This is an updated artist rendition of the Pelican Rapids pool and aquatic center, provided by Design Intent Architecture.
The pool is designed for a 274 person capacity, with water slide, multi-use bath house facility, and other water park features that are aimed at making the facility a “destination” attraction for Pelican Rapids.

First notice published this week; city hopes to zero in on costs to
refine financing plans

Advertisements for bids on the Pelican Rapids aquatic center and pool are published, and city will be anxiously await the bid opening November 12. 

The call for bids on the project is more or less a trial balloon, in an effort to acquire a more firm cost estimate. 

The city is investigating a range of funding sources—including a $1.5 million request from the state legislature’s 2022 bonding bill. 

The first bid notice appears in this edition of the Pelican Rapids Press. 

There is a catch with state bonding money. 

By accepting state funds, the city would fall under the state’s “prevailing wages” requirements. 

By some estimates, paying “prevailing wages,” which are somewhat skewed by higher wages in the metro area, could drive up labor costs by 25 to 30 percent. 

Scott DeMartelaere, Design Intent Architects, was at the Oct. 12 city council meeting to discuss the project. He has been the architect for the project, which has been about eight years in the making. 

Two bid forms will be included in the packet—one based on statewide prevailing wages; and one with the expectation of regional pay.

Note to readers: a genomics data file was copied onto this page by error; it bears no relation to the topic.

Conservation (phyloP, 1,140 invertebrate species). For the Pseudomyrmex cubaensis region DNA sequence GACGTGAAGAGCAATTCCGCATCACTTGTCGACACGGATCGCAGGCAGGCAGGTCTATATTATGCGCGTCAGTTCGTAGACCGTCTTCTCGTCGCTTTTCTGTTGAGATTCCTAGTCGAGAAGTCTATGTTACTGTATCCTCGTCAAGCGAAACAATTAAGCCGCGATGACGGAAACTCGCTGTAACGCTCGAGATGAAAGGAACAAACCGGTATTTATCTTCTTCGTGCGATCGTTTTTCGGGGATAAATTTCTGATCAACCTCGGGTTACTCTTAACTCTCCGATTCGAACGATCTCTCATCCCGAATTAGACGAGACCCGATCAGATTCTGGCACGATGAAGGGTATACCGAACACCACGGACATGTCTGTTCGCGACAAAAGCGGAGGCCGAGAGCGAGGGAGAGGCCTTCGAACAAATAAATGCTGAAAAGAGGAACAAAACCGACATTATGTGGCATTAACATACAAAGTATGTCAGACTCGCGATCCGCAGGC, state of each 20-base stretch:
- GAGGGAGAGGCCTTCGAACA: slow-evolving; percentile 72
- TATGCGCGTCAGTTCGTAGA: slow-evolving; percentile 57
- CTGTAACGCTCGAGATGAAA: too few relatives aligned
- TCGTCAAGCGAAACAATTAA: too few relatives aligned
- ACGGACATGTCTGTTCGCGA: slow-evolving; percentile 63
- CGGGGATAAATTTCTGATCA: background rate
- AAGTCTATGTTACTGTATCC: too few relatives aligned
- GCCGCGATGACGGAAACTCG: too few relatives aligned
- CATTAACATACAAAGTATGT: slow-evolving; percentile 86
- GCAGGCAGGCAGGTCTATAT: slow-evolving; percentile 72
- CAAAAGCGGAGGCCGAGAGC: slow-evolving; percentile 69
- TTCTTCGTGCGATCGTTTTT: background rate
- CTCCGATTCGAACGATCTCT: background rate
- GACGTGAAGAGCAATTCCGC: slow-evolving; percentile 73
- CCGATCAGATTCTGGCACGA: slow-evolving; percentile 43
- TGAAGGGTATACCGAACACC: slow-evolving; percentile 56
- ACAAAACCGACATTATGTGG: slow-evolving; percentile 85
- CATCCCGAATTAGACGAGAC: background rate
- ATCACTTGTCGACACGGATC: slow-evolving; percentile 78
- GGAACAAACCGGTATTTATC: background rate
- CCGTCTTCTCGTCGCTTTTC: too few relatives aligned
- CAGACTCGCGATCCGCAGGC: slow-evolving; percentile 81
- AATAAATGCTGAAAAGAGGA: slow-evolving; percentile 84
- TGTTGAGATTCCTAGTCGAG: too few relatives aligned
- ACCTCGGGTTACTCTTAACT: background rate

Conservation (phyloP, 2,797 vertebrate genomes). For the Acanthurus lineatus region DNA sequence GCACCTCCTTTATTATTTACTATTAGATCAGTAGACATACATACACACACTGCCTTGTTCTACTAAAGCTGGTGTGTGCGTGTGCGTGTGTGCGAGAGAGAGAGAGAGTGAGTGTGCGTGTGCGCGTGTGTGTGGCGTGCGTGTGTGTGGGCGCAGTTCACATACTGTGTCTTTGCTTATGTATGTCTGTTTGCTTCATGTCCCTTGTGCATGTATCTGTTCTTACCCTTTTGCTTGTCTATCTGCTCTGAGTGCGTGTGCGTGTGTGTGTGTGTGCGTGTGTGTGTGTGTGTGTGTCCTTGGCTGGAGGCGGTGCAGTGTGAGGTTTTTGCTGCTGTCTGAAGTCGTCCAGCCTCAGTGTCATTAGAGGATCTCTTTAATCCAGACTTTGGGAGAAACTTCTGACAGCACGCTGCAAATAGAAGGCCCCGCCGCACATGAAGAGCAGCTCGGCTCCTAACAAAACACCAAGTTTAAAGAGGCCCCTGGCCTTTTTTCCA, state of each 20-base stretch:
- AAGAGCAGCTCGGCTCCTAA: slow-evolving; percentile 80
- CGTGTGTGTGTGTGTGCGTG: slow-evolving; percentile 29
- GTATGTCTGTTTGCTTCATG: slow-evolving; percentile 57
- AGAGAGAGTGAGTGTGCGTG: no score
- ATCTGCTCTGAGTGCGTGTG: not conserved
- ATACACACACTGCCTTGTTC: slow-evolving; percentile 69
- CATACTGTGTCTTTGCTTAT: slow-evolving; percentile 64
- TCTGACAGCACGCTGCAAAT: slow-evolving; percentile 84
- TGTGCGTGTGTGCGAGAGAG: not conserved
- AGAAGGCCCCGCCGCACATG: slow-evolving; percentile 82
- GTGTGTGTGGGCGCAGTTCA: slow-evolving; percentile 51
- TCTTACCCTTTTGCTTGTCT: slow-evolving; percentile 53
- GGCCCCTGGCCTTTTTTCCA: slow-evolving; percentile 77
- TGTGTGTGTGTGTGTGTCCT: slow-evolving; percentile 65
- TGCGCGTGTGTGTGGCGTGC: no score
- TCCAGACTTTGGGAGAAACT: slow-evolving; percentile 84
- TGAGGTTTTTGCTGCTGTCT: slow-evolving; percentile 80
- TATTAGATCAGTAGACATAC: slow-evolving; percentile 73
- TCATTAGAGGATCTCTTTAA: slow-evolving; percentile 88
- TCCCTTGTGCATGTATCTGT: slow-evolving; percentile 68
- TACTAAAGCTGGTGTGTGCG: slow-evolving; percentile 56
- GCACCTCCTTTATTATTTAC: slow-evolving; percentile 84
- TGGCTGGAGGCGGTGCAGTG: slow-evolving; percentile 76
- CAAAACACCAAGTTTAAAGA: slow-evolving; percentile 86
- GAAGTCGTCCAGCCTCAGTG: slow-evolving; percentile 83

Prevailing wage requirements, especially with the labor shortage, “could make a $4 million project a $5 million project,” said Don Solga, city administrator. Wages are not the only factor, noted Solga, but also prevailing benefits. 

Hypothetically, the math could determine that the city could be better off financing the project conventionally—and avoid prevailing wage requirements, by not accepting money from the state legislature. 

 Labor is only part of the cost of the ambitious pool and aquatic center project. Materials will include specialized swim pool equipment and fixtures, plus a new bath house—which will be designed to serve pool patrons, but also rest rooms for the general public and the neighboring city campground. 

“The supply chain is such a mess,” said Councilman Steve Strand, expressing concern that global shortages and shipping delays could have a local impact. 

But architect DeMartelaere said that the pool project, with virtually all the materials U.S. made, and available locally and regionally, should be somewhat insulated against national and international shortages.

The call for bids are essentially a test to establish a more clear price range. With costs more refined, the city will be in a better position to plan, and also seek other funding options. 

“We’re absolutely committed to the pool project,” noted Councilman Curt Markgraf. “But this round of bidding does not commit us…were advertising for bids helps to confirm costs.” 

About $2.6 million has been donated or pledged to the project—including about $1.6 million in contributions from generous donors.